I was happy to get back to the Dark River pack – and to Clay in particular. But what I was really excited about was a story with a changeling and a human. Not that I haven’t enjoyed the Psy, but I was interested to see the kind of story that could be told where neither the heroine nor hero were emotionally starved.
There was no time wasted in getting into this story, and I liked that. A lot. We meet Tallin, our heroine, and we find that she’s looking for Clay to help her find an at-risk boy she’s been helping at work who’s gone missing. And we also find out that she and Clay have a past that dates back to her childhood.
A traumatic, bloody, heart-wrenching past.
Tallin, or Tally, as Clay (and only Clay) calls her, was abused by her foster father as a child. I’m not going to go into specifics, but needless to say, it was horrible. And Clay…well, Clay killed the motherfucker. Only Clay didn’t just kill him. Because he’s also a viscous cat, he brutally tore him to pieces in front of Tally, which, in turn, terrorized her. Clay was sentenced to four years in juvenile detention. During which time, Tally faked her death so Clay wouldn’t come looking for her.
I mean, that’s a fucked up history.
But at the same time, I really loved that they had this past…this connection that spanned almost their entire life.
We all know from previous books that Clay has a darkness, an anger that we don’t understand. Which is awesome for me because I love a dark, brooding hero. But Tally – her darkness is worse. She is a survivor of sexual abuse. Not only that, she’s still surviving the effects of what young women do to themselves as a result of their sexual exploitation.
Sidebar: I just have to put this in here because I am not a fan of slut-shaming. Ever. And Clay – for reasons I won’t spoil in this review – has several moments where he does just that. It pissed me off, to be honest. And while I think that the story would have been fine without it, I can appreciate a flawed character. This was just a big fucking flaw.
And speaking of flaws, I was seriously disappointed with Faith in this book. Her behavior toward Tally was unacceptable. And I was so torn because Faith has been my favorite heroine so far. (I will admit that by the time the book was finished, she was still my favorite.) So, good for the author on developing well-rounded, realistic characters. No one does the right thing all the time.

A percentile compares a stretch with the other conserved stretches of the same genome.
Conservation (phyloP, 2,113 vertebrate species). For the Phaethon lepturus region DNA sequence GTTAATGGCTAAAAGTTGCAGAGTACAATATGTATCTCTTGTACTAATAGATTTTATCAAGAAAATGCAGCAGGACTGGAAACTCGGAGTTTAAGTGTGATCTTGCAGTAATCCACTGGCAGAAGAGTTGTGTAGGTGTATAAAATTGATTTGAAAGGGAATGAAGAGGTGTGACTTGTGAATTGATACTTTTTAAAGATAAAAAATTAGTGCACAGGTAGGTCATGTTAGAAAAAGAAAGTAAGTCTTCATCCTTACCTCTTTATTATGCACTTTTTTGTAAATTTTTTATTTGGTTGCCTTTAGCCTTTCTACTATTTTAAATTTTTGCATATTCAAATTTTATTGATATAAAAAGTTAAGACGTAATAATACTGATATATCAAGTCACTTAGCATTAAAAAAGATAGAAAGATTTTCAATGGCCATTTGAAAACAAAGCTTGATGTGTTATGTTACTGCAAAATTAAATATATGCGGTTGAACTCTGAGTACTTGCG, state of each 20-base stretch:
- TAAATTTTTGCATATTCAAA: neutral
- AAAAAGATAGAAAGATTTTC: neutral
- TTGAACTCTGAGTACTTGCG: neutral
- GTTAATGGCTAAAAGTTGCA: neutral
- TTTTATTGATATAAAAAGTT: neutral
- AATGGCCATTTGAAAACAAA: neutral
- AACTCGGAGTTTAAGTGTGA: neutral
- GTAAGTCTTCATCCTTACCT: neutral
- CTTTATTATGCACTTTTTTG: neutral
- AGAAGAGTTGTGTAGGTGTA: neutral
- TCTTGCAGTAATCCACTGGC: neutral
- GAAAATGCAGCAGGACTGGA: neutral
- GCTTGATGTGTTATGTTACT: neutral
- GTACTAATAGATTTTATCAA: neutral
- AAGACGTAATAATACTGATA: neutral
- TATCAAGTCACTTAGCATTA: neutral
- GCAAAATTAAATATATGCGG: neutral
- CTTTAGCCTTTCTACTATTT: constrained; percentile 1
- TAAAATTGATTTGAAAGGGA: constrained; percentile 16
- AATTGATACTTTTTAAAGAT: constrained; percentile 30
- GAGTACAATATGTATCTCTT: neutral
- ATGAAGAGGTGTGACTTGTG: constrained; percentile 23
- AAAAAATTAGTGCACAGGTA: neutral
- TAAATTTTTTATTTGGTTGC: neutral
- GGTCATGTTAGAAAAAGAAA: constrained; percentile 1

The love story was passionate, heated, angry and ultimately redeeming. I truly loved both of these characters. It wasn’t always easy to read, but I couldn’t stop turning pages. Clay was everything – slut-shaming aside – that I love in a hero. Strong, possessive, and affectionate…and deeply in love and connected to Tally in a way that no one expected. He made sure there were always lights in every room in his house because he knew she was afraid of the dark! BRB. Crying.
And the sex - well, their heat was off the charts. (Even though I wish there was more.)
Clay: "I'm a cat. I like licking - all sorts of places."
Yep. That happened.
And Tally’s emotional journey was rewarding for me as a reader because there was never a moment where her very real issues were ignored. And I loved the friendship that developed between Tally and Tammy. It felt organic and genuine.
The side stories in this book were equally engaging. And I’m becoming more and more fascinated with Kaleb. He’s either secretly skating the line between good and evil…or he’s the most evil ever. And I just don’t know!
AND I WANT TO KNOW ALL THE THINGS!!!!!